History of Cherry Valley Logging Company By Allen Miller
Briefly, the O'Neil Brothers of Stillwater, MN. and Thomas Irvine Lbr. Co., of St. Paul, bought up the holdings of the Mosher & McDonald operations in Cherry Valley in July 1901. On September 3, 1902 they filed articles of incorporation forming the Cherry Valley Logging Co. These operations were located north of the present town of Duvall. On May 31, 1904 the company was reorganized as the Cherry Valley Logging and Railway Co.
In 1907-08 the company started building another logging road from the Snoqualmie River into the woods a few miles north of Tolt (Carnation) and this road became known locally as the Stillwater Lumber Co. After a runaway log train incident on the Cherry Valley line in 1911, it was decided to close down operations here, so the rails were pulled up and the equipment moved to the Stillwater site in 1912, to enlarge those operations.
Two new companies were then formed; Cherry Valley Railway Co., on May 3, 1912 to purchase and operate the railroad properties, including the right of way, logging cars, locomotives, engine houses and the log dump. The Cherry Valley Timber Co. was formed on May 9, 1912, to govern the actual logging operations, including 13 donkey engines, cook house, bunk house, etc.
On May 20, 1912 the name of the Cherry Valley Logging and Railway Co. was changed to Lake Joy Logging and Railway Co. for purposes of the sale and to avoid confusion with the new “Cherry Valley” companies just formed. The Lake Joy operation was just a paper company and was dissolved on June 30, 1914.
On Monday, March 10, 1913 the company stopped dumping their logs into the Snoqualmie River and began shipping them over the Milwaukee Road branch through the valley to a new log dump, called "Riverview" west of Snohomish. The Milwaukee Road provided 150 Tacoma Eastern flat cars equipped with "turtle-back" log bunks and provided a regular train out of Everett, called "The Stillwater Logger", to handle the business. At its peak, Cherry Valley was shipping about 60 loads of logs daily.
In December 1915 the Cherry Valley Railway operations were absorbed into the timber company and the whole operation called Cherry Valley Timber Company. Then, on July 6, 1916, the company reorganized one final time and emerged under the name of, Cherry Valley Logging Company, the same name the original company used back in 1902.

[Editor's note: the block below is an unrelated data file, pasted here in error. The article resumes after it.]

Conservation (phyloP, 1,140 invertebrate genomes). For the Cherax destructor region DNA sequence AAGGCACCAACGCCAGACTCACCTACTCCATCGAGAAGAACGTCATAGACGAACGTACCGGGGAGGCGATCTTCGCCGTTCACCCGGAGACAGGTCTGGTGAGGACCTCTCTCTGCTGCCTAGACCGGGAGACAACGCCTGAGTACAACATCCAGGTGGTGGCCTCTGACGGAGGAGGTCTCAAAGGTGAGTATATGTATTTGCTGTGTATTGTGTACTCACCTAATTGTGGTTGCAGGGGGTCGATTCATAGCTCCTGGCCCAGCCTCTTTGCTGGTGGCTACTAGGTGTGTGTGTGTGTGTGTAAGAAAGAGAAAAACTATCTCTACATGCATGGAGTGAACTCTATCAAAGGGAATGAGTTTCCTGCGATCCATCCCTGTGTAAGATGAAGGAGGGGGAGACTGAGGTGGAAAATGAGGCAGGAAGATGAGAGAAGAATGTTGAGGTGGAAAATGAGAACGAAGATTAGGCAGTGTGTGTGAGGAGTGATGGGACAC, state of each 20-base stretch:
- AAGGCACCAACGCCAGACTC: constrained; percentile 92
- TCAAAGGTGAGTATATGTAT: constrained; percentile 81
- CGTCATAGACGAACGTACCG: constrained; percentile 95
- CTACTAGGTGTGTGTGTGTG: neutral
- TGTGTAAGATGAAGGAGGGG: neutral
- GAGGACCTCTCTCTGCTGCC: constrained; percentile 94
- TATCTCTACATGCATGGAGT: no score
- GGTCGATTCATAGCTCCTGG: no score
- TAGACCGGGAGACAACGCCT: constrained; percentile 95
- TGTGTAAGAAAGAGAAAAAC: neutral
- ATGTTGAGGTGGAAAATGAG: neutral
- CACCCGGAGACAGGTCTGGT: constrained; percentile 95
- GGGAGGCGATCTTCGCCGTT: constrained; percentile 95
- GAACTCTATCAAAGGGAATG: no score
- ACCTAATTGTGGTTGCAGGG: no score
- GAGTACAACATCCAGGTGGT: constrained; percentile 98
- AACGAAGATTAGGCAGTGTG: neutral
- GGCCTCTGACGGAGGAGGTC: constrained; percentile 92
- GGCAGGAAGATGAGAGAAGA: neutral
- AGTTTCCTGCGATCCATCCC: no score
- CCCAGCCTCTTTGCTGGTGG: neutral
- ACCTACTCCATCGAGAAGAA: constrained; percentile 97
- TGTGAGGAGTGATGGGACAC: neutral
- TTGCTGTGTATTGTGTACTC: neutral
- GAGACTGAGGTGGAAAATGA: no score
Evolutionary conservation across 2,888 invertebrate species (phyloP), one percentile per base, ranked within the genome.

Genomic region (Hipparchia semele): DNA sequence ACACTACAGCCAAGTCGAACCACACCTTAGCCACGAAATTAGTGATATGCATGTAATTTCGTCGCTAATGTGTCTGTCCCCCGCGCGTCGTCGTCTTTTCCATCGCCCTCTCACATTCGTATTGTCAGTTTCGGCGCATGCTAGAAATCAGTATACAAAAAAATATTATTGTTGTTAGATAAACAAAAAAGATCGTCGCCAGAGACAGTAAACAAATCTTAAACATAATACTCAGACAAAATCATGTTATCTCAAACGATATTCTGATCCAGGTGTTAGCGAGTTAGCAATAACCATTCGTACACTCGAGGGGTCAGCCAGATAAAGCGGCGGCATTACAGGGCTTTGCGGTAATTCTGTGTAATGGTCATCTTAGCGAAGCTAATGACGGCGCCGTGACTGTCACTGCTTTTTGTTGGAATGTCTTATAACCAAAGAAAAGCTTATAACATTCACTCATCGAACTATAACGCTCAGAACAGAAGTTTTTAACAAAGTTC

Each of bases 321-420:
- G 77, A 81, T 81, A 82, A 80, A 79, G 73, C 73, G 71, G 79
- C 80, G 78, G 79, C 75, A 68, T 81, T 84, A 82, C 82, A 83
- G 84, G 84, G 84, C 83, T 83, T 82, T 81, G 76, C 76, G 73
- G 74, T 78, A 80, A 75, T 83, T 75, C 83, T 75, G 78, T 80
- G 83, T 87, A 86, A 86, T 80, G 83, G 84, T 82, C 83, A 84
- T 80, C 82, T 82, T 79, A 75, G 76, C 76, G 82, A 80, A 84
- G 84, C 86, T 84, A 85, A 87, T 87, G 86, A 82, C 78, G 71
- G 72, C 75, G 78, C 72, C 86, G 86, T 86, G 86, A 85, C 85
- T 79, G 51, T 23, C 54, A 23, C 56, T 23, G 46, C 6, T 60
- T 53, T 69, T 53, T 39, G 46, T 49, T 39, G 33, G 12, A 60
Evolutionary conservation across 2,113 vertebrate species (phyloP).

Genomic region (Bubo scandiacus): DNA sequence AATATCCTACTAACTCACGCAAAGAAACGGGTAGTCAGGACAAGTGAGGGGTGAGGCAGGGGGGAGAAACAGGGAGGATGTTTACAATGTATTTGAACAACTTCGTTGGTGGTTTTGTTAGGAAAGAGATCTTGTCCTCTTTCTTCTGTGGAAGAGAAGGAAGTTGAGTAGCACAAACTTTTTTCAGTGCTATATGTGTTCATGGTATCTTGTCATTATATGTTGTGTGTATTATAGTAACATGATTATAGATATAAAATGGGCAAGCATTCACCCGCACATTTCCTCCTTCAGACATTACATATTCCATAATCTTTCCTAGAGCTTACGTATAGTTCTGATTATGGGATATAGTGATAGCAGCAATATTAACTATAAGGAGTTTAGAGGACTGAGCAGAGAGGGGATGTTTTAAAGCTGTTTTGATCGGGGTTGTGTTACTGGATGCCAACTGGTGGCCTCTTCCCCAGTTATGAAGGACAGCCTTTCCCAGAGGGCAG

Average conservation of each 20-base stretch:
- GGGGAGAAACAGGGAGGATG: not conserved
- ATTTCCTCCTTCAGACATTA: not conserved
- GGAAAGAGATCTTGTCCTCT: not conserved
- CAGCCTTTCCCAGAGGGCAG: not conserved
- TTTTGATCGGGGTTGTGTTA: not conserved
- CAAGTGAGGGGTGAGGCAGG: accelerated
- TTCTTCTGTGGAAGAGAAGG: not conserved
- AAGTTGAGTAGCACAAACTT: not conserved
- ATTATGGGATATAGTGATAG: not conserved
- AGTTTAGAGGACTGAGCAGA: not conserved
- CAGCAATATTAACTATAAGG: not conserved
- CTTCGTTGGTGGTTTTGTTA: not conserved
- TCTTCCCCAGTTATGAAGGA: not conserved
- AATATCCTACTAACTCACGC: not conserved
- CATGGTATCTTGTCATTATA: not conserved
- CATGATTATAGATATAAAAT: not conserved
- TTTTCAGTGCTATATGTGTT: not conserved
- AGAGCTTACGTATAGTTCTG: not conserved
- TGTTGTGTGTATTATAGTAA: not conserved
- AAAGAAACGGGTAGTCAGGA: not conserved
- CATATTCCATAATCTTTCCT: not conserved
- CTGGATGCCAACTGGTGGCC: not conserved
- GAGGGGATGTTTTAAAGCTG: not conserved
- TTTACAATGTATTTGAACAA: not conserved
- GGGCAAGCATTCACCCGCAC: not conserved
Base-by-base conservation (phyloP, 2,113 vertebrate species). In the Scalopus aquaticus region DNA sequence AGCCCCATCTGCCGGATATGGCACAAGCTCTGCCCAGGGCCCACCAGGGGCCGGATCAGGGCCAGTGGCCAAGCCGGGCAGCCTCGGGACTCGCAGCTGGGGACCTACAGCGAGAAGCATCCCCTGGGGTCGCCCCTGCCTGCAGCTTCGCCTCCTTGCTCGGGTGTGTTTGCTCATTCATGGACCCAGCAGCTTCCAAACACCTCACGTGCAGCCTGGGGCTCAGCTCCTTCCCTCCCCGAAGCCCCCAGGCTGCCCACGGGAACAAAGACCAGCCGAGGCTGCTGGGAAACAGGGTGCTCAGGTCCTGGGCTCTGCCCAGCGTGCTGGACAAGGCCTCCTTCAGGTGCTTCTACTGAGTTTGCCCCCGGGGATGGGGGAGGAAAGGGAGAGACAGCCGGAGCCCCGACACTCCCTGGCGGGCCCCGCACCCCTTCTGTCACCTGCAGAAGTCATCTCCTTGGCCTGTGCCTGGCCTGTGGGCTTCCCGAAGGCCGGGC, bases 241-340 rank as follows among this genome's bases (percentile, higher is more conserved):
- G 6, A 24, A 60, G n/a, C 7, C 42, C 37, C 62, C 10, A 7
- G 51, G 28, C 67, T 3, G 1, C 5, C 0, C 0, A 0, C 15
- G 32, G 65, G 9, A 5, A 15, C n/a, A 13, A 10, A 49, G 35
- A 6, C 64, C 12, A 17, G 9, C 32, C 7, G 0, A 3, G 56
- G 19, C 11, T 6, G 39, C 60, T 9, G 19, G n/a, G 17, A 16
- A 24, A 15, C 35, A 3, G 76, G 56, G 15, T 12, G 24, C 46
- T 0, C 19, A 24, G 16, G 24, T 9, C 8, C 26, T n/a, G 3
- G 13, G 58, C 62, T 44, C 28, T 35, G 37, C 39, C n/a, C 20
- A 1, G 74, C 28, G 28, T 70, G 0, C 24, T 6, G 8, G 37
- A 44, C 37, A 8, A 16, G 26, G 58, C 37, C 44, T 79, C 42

Although there are photos of 45-ton Climax locomotive No. 2 lettered "Cherry Valley Lumber Company" there is no evidence that the name was ever used by the company. This is not unusual for this company. A Kinsey photo of the 4-spot taken in 1919, when she was new, shows her lettered for Cherry Valley Ry., even though that name had been absorbed into C.V. Tbr. Co. in December 1915.
An August 1920 builder's photo of 3-truck Shay # 2 shows it lettered for Cherry Valley Timber Co.,, even though that name had been gone four years earlier.
By 1924, Cherry Valley was moving its operations to Griffin Creek area south of Carnation and in 1927, when Weyerhaeuser was opening up its Vail operations, Cherry Valley’s equipment was moved there to expand those lines and woods operations. The last remnants of Cherry Valley's timber holdings were sold in 1939 and the company was formally dissolved at 9:00 a.m. on January 19, 1948.
Thanks for reaching out to tell us about your find! How exciting! We don't have much in the way of sports references for the early years at Cherry Valley High School. As you mentioned, we do have the boys team from 1920, and a girls team from 1922. Everything we know about these teams is provided in the notes with the photos.
We would welcome hosting your photo in our online collection, and attributing the find to you. If you would like to make it available to us via a scanned image, and provide the provenance (how you came about finding the photo, and your connection to it), we would be most happy to add it to the database. If you would like to do this, we would request the item be scanned in at a minimum of 600 dpi or higher resolution if possible.
Thank you for reaching out and letting us know about the wonderful history you have discovered!